ATTENTION: Do not be misled by the efforts of others.  Some are claiming to protect our environment, but they are not calling for a TOTAL STATE-WIDE BAN.  Some are trying to only ensure protections of certain water supplies, or ask for more time to comment, or more regulation of the industry.  The only sensible and scientifically verifiable protection is a total state-wide ban.  If you are in touch with them, on their email lists, or for some reason donate to them, Ask them why.

Hydro-Fracking Liquid Waste
The proposed regulations would approve the use of large open pit toxic soup lagoons, to store the flowback fluid from several well pads. These lagoons are proposed to be approximately 5 acres in size. Flowback fluid is the contaminated fluid that returns to the surface during the drilling process. This chemical cocktail is estimated to be between 9%-35% of the fluids used during drilling and contains harmful chemicals and other toxins from the drilling process. THERE IS NO SAFE WAY TO HANDLE THIS!

Radioactive Waste
The radioactivity of production brine waste from “traditional” vertical wells drilled into Marcellus Shale was found to be 267 times the recommended EPA levels under the Safe Drinking Water Act.

Protect NY’s Environment, Public Health, and Taxpayers:
Enact a TOTAL STATE-WIDE BAN on Hydro-Fracking
New Yorkers cannot and must not choose between clean water and energy; we need both. The NYSDEC draft regulations to govern hydro-fracking are gravely deficient. Currently the dSGEIS:
fails to provide a comprehensive plan for the safe treatment and disposal of polluted water;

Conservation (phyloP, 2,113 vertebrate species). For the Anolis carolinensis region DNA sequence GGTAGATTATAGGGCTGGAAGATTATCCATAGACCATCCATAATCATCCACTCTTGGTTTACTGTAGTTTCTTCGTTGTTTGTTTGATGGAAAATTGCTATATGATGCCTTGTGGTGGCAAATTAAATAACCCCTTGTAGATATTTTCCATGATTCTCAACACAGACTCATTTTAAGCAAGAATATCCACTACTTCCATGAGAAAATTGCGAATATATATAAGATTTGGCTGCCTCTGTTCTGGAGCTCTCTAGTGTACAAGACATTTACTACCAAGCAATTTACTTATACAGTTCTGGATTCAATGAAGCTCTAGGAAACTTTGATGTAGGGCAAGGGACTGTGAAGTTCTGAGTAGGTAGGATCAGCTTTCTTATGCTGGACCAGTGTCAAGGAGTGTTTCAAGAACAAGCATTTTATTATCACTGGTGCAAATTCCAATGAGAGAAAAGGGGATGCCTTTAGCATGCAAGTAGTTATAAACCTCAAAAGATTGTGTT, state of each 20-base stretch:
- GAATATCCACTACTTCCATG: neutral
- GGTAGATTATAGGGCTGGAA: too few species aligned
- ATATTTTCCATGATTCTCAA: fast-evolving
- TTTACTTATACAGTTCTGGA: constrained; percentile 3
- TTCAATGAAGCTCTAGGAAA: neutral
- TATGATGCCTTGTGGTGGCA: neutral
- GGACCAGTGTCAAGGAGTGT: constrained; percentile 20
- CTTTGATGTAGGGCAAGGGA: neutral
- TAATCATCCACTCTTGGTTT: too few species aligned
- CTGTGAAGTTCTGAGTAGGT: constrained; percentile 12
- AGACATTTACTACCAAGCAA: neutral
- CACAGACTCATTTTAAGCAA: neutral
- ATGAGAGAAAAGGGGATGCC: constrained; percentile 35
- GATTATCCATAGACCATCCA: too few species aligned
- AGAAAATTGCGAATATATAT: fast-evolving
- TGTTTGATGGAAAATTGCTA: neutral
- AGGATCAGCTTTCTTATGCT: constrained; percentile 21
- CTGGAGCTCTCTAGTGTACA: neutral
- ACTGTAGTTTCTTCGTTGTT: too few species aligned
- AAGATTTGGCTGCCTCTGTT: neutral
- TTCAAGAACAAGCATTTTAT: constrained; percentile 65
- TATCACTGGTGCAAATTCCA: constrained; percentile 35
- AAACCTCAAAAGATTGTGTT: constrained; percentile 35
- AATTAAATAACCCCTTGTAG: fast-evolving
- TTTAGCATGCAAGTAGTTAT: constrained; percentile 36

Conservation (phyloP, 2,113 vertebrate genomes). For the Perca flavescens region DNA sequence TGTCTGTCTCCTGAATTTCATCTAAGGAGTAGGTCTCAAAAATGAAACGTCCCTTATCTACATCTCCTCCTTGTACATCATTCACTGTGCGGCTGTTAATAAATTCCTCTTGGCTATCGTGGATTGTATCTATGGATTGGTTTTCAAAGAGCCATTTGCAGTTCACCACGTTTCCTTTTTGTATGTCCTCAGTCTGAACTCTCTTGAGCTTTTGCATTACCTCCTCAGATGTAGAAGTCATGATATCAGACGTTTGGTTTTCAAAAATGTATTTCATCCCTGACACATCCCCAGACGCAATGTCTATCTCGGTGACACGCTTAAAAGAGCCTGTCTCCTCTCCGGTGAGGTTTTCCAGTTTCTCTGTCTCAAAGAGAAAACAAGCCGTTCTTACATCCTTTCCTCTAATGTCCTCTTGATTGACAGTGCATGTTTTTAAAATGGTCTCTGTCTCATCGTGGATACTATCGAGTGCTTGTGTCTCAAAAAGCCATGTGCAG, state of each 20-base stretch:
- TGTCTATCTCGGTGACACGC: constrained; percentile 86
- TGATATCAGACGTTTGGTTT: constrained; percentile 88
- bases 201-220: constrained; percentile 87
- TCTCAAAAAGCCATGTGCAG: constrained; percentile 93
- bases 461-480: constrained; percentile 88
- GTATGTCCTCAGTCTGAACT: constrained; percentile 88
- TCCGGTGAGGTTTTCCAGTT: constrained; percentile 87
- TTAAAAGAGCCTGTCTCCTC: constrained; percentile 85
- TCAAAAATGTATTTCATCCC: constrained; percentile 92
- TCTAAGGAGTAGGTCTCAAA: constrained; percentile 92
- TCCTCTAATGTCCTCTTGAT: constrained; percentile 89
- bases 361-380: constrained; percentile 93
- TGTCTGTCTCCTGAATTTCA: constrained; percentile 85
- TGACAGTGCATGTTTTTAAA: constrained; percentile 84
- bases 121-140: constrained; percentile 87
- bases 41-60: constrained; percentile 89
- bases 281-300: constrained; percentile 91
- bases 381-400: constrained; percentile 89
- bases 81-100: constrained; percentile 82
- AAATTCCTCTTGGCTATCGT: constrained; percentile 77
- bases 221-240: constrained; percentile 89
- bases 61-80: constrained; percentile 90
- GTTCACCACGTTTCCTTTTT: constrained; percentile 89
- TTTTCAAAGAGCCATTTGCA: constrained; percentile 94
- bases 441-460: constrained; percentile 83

fails to address the safe disposal of radioactive waste;
fails to assess the cumulative impacts on New York’s air, water, land, and public health; and
fails to protect New York taxpayers from paying for increased costs associated with new infrastructure and potential toxic remediation efforts.

What You Can Do:
Call Governor Paterson, DEC Commissioner Grannis, and your state Assembly member and senator to demand that Albany Enact a TOTAL STATE-WIDE BAN on Hydro-Fracking!

Write or call the DEC and your state leaders, and tell them to:
Enact a TOTAL STATE-WIDE BAN on Hydro-Fracking

Please call or write:
Governor Paterson:
Your NYS Assembly member: To find out who your Assembly member is and their phone number, visit:
Your NYS Senator: To find out who your Senator is and their phone number, visit:
Submit comments to the DEC:
Email: .(JavaScript must be enabled to view this email address) <x-msg://182/>
Online: <> <>
Written: ATTN: dSGEIS Comments, Bureau of Oil & Gas Regulation, NYSDEC Division of Mineral Resources, 625 Broadway, Third Floor, Albany, NY 12233-6500
Information from the NYS DEC on the DSGEIS:

Information on SWiM’s Hydro-fracking campaign, of which Friends of Brook Park is a part:

Thank you for taking action. Together we make a difference!


For more information on the work of Friends of Brook Park, please visit:

Come visit Chautauqua County. 

We have about 40% of the the states 12,000+ producing wells. 

Folks that are terrified about the prospect of gas development would be surprised to find that Chautauqua County is one of the most beautiful parts of the state. 

Come look for yourself.  There is no devastation.

Solar and wind are great, but they are not going to heat NY anytime soon.

It amazes me that so many “environmentalists” advocate for continued reliance on coal and foreign produced heavy heating oils.  Either you are for shale gas or coal.

Re:  David Stein’s comment

I respectfully suggest that Mr. Stein read the recently released study by Hazen and Sawyer, performed for the NYC DEP, and presented as a comment to the NYSDEC dsGEIS.  I would also suggest he read the USEPA comments to the NYSDEC’s dsGEIS.

Mr. Stein appears to be recirculating the industry’s (and unfortunately, the NYSDEC’s) propaganda, when he quotes the reference to existing producing wells.

Wells that are directionally drilled and hydraulically fractured into shale plays are simply not comparable to the ones that he refers.  The impacts from the proposed wells have a multiple factor of up to 112 times those to which he refers.  This involves water usage, toxic flowback waste, truck traffic and the like. 

If someone were to believe Mr. Stein’s analogy, then that person must also believe that a sum of $50,000 is equal to one of $5,600,000.